Competition & Markets Authority
£600,000 in refunds over NatWest ‘bundling’
Following CMA action, NatWest is set to refund hundreds of business customers after it wrongfully forced them to open current accounts to secure a loan, which cost money.
- NatWest issued with legal directions by the CMA after it broke banking rules
- Over 700 small and medium-sized businesses to receive refunds
- Senior Director: “Forcing businesses to open costly current accounts to secure essential loans is unacceptable”
The Competition and Markets Authority (CMA) has found that NatWest breached CMA banking rules by forcing business customers to open a business current account, which incurs fees, in order to secure a loan – a practice known as ‘bundling’.
As such, hundreds of businesses have been charged monthly for a business account that they may not have wanted or needed. It also limited businesses’ choice as they were unable to hold an account with a separate provider, which may have better met their requirements.
The breach lasted for over 3 years, with NatWest failing to alert the CMA until January 2021. Having scrutinised the error more closely, the CMA became aware the bank had signed certain customers up to a business account, when they had specifically requested to have a fee-free account.
Adam Land, CMA Senior Director of Remedies, said:
Forcing businesses to open costly current accounts to secure essential loans is unacceptable – and a direct breach of our rules, which have been in place for 20 years. NatWest should have known better. These rules are there for a reason: to make sure small businesses are treated fairly, and to make sure the market is competitive.
The CMA has now issued legal directions to NatWest, and the bank is in the process of refunding affected customers. NatWest will now write to all affected SME customers with a business account to offer them the option of switching to a fee-free loan servicing account.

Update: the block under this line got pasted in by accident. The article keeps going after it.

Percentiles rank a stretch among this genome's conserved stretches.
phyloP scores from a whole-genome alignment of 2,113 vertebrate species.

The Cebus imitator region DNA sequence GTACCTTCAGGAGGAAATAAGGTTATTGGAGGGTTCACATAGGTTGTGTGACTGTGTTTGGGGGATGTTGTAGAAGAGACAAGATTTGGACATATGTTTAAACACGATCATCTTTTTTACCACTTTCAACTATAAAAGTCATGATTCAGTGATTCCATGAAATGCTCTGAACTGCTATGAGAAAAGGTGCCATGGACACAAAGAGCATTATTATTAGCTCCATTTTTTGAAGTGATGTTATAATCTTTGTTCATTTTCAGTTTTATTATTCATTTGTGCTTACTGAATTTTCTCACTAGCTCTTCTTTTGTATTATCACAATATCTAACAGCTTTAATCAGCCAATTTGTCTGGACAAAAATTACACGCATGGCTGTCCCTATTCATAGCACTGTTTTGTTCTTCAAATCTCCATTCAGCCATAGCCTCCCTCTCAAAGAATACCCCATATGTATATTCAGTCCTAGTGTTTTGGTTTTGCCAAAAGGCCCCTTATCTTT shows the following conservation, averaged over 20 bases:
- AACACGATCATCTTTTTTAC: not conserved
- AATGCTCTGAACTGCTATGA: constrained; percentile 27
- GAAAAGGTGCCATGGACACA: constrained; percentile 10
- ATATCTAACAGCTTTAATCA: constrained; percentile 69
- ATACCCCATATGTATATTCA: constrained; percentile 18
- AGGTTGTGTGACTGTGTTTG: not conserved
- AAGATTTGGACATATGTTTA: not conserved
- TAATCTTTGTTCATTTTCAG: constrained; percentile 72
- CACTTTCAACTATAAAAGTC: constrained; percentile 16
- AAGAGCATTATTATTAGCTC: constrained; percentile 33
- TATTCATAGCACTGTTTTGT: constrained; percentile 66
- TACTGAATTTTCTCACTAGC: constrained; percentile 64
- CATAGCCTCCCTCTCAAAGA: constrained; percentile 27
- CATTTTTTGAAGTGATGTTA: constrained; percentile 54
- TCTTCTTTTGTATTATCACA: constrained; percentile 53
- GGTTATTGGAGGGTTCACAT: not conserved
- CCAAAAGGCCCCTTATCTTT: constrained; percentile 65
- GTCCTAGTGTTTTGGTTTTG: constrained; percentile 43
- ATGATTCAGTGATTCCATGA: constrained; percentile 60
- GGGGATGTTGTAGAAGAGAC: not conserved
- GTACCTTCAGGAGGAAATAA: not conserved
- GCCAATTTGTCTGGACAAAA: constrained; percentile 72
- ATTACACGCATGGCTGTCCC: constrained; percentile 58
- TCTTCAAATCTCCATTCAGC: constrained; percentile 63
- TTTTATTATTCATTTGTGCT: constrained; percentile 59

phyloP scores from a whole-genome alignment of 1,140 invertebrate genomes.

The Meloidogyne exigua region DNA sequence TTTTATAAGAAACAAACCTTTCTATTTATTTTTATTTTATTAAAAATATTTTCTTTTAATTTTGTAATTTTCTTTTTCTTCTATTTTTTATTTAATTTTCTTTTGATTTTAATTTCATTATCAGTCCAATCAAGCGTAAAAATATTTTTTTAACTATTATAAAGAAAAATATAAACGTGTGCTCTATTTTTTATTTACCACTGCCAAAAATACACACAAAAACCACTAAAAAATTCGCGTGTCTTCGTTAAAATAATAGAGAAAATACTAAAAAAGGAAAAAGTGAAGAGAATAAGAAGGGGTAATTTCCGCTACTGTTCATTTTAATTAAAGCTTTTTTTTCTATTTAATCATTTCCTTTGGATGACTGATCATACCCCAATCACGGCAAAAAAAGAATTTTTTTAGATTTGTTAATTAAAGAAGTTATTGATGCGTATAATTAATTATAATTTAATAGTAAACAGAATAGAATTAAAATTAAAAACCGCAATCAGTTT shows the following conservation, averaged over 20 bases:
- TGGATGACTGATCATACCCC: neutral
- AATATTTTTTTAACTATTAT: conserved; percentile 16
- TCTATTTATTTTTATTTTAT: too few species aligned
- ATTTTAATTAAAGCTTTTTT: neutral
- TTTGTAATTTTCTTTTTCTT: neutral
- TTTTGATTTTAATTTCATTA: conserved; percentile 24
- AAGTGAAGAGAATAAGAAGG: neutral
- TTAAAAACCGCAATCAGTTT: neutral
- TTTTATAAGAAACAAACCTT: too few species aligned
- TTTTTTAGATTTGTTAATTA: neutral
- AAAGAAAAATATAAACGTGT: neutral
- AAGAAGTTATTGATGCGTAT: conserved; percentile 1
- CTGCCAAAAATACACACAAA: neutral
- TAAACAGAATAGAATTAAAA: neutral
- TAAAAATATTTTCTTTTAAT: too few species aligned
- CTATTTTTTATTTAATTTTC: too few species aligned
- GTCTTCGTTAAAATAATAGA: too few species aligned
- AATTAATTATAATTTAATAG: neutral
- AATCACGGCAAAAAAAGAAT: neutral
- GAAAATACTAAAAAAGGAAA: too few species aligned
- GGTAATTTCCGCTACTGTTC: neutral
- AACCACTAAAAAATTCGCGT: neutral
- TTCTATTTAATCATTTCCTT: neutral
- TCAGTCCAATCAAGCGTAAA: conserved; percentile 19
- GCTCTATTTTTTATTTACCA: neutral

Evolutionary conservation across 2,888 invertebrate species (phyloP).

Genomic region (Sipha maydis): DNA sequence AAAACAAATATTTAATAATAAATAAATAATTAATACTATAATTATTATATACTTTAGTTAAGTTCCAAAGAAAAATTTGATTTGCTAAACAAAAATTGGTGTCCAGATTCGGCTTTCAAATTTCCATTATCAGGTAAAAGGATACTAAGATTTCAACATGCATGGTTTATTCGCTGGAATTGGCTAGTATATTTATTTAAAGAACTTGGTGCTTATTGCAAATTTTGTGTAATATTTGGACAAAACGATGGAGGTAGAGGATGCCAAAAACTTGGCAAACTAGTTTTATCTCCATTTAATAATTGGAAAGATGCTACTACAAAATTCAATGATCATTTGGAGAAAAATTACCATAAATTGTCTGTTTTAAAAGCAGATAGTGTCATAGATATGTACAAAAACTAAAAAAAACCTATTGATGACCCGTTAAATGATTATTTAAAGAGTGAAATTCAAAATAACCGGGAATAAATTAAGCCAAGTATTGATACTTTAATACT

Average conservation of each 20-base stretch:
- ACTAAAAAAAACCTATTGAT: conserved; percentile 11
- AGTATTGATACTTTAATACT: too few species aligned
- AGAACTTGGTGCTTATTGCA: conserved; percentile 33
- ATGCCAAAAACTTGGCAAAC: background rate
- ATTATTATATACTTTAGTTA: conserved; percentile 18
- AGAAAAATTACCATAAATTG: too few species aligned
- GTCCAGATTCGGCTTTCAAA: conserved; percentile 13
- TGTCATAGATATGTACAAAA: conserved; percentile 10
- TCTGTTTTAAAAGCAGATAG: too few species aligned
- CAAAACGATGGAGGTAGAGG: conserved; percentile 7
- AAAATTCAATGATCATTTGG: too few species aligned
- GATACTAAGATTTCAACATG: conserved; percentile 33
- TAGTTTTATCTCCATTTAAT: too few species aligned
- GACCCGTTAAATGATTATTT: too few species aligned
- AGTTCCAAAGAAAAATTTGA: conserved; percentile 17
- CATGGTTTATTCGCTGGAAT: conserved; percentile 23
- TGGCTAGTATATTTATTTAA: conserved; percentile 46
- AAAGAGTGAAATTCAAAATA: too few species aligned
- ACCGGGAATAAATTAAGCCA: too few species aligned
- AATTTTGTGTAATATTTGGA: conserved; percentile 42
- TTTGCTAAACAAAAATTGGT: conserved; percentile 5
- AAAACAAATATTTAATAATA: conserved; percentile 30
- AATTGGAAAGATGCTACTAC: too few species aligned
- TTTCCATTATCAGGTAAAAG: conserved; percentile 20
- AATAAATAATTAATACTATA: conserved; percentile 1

The move comes as part of the CMA’s crackdown on breaches of its banking rules. Over the past 4 years, it has put a stop to bundling by HSBC, Danske Bank, Clydesdale Bank, and Lloyds, as well as securing millions in refunds in relation to overdraft charges: £17 million for Santander customers, £11 million for Metro Bank customers, £8 million for HSBC customers, and £7 million for Nationwide customers.
For more information, see the directions issued to NatWest by the CMA.
Notes to editors
- This update relates to breaches of the SME Banking Undertakings 2002
- 956 NatWest customers were affected, with 702 set to receive refunds
- The breach took place between 2017 and 2020
- The Retail Banking Market Investigation Order 2017 offers further protection to banking customers and has been enforced by the CMA for the last 5 years. During that time, the CMA has written publicly to banks 22 times and issued 4 sets of legally-binding directions – all to help banking consumers receive correct and accurate information. To date, customers have received more than £47m in refunds
- All enquiries from journalists should be directed to the CMA press office by email on firstname.lastname@example.org or by phone on 020 3738 6460
- All enquiries from the general public should be directed to the CMA’s General Enquiries team on email@example.com or 020 3738 6000
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